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Echinacea and elderberry have been dominant in the immune health category; however, a number of other herbs used as natural remedies since ancient times have shown promising results in clinical trials.
Most people have realized good immune health is the foundation of a high quality of life, especially when our lives have been completely disrupted by the COVID-19 pandemic. Ingredients that can support the immune system are being sought. As more consumers look to herbal and botanical ingredients, echinacea and elderberry have been dominant in the immune health category; however, a number of other herbs used as natural remedies since ancient times have shown promising results in clinical trials and should not be omitted.
Garlic, the “Common Kitchen Ingredient”
One of them is garlic. Garlic is a plant in the onion family. While garlic has played an important role in cooking, its health and medicinal properties were recognized as early as 3000 BC. The ancient Greek Olympic athletes were given garlic as the earliest “performance enhancing” agent.
Garlic preparations, including garlic supplements, are most commonly consumed for their hypolipidemic, antiplatelet, and procirculatory effects. In addition to benefiting the heart and blood system, garlic preparations also appear to enhance foreign compound detoxification, restore physical strength, and improve immune functions. Allicin is the main active ingredient in garlic. However, allicin is unstable and quickly converts to other organosulfur compounds. The health benefits of garlic preparations likely arise from the synergistic activity of multiple phytochemicals.
Clinical studies have shown that garlic preparations may decrease the incidence, duration, and severity of upper respiratory tract infections. The first randomized, double-blind, placebo-controlled trial in this area was published by Garlic Centre, UK, in 2001.1 In this study, 146 participants were randomly assigned to receive either 1) an allicin-containing garlic supplement (n=73), or 2) a placebo (n=73) once a day for 90 days. A self-reported daily diary was used to record the cold infections, symptom severity, and duration. The results showed for the first time:
Another randomized study2 conducted 10 years later by Susan S. Percival and colleagues from the University of Florida investigated the effect of aged garlic extract supplementation on cold symptoms and its potential mechanism of action. In this study, 120 healthy subjects between the ages of 21 and 50 were randomly given either 1) four aged garlic extract capsules (2.56 g), or 2) four placebo capsules per day for 90 days during cold/flu season. Aged garlic extract is a commercially available as an odorless product resulting from long-term extraction of garlic for up to 20 months. The illness diaries were recorded by participants through the 90 days of supplementation. On day zero and day 45, blood was obtained from fasting subjects to measure immune system function. The results showed:
Ginseng, the “Root of Longevity”
Ginseng, often dubbed the “root of longevity,” has been used in traditional medicine over centuries. Nowadays, ginseng preparation is one of the most popular herbal medicines available over the counter.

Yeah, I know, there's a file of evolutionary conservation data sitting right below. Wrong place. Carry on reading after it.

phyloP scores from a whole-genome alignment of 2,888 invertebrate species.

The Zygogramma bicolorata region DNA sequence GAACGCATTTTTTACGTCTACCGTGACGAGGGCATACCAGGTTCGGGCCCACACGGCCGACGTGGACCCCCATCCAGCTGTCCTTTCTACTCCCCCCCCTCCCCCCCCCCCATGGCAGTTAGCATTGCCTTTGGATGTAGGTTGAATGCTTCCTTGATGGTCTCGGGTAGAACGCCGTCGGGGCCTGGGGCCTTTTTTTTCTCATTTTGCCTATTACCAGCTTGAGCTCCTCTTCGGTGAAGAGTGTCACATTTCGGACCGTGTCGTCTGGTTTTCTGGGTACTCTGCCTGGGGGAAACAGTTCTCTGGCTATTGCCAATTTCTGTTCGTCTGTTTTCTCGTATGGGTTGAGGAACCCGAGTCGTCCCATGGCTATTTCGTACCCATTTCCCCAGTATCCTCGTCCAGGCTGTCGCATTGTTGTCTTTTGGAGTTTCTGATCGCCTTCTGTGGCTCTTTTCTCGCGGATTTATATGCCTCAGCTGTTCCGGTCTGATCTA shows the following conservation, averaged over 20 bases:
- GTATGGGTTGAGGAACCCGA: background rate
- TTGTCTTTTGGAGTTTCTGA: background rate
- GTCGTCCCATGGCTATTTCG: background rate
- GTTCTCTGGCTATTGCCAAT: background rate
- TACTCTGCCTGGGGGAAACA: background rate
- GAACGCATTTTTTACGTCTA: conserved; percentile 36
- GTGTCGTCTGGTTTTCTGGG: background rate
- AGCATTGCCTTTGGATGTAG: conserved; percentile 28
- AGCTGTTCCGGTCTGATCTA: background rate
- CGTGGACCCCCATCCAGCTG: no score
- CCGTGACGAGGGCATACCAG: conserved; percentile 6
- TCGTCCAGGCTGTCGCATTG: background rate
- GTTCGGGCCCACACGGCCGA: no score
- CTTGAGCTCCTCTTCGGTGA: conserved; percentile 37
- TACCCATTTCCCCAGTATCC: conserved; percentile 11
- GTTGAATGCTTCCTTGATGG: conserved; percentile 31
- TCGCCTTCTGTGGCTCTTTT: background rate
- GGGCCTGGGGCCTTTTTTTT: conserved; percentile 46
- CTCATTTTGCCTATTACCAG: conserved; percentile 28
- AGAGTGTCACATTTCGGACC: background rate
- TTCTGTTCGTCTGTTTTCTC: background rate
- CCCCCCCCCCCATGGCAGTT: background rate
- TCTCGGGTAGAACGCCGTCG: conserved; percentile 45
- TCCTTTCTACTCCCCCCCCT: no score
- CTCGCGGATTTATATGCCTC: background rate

The two most commonly used and best-studied types of ginseng are Asian or Korean ginseng (Panax ginseng C.A. Meyer) and American ginseng (Panax quinquefolius). Asian ginseng treated with heat transforms into a form of ginseng called Korean red ginseng, which has biological activity similar to Asian ginseng.
Both Asian ginseng and American ginseng are believed to boost energy, improve physical performance, reduce stress, manage sexual dysfunction in men, and improve conditions associated with diabetes. There are over 100 bioactive compounds isolated from ginseng, including ginsenosides, polysaccharides, saponins, and peptides. Among them, the polysaccharides have been shown to exert immunomodulatory effect.
Andrographis paniculata, the “Indian Echinacea”
Andrographispaniculata, also known as “king of bitters,” is a bitter-tasting herb used in Ayurveda and traditional Chinese medicine for centuries. It is used by local people to treat hepatitis, stomach and intestine disorders, kidney problems, and infectious diseases. Andrographis paniculata is popular in Scandinavia as a cold and influenza remedy and is also called “Indian echinacea.” The medicinal value of this plant has been attributed in part to andrographolide, the main diterpene lactone of Andrographis paniculata which shows anti-inflammatory and immune-stimulating activity.
Several clinical trials have shown that Andrographis paniculata preparations are able to improve recovery from common colds.
Dr. Snow Jiang is a consultant in dietary supplement formulation. Snow obtained her PhD in Food Science from Cornell University. She also minored in Nutrition and Marketing. Snow’s research focuses on 1) the health benefits of phytochemicals in fruits, vegetables, and whole grains; and 2) natural products and herbal formulations for antioxidant, anti-aging, and anti-cancer activities. Snow’s career goal is to apply her knowledge in educating consumers so that they may make healthier selections in their diet.